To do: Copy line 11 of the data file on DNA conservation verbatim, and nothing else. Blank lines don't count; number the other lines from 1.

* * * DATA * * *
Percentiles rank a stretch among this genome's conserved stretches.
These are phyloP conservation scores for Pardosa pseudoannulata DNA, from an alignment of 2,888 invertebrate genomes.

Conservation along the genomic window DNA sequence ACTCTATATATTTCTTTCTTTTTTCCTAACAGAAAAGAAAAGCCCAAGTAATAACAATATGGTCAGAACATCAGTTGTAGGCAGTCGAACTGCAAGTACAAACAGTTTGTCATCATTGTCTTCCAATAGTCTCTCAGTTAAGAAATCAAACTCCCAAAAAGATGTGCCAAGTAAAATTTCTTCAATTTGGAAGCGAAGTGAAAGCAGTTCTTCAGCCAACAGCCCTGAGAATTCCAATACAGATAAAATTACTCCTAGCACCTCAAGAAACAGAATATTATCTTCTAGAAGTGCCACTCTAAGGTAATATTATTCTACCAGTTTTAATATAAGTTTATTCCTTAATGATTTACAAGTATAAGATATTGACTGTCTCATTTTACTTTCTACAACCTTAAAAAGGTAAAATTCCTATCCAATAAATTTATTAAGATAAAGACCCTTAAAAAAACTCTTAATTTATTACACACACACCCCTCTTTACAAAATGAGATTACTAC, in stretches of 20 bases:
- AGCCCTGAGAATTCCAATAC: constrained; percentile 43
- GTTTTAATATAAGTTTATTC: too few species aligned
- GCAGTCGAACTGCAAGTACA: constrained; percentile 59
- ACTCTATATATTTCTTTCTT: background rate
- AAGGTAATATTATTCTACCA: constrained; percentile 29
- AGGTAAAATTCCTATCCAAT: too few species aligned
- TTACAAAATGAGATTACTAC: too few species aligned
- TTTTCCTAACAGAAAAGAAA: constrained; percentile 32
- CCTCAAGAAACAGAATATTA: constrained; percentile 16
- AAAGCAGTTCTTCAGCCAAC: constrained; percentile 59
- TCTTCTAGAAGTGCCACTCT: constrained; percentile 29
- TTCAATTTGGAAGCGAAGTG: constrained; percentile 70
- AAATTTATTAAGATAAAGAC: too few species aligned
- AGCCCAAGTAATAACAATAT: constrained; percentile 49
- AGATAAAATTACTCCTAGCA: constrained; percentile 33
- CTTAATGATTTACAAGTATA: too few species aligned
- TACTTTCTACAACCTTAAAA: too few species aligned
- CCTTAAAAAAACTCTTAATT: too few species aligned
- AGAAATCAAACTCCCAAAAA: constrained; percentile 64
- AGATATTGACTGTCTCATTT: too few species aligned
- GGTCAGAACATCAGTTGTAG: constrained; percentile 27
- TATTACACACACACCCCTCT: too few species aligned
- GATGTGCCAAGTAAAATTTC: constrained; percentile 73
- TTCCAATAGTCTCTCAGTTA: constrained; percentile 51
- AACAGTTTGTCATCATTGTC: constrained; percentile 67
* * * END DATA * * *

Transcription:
- TTTTCCTAACAGAAAAGAAA: constrained; percentile 32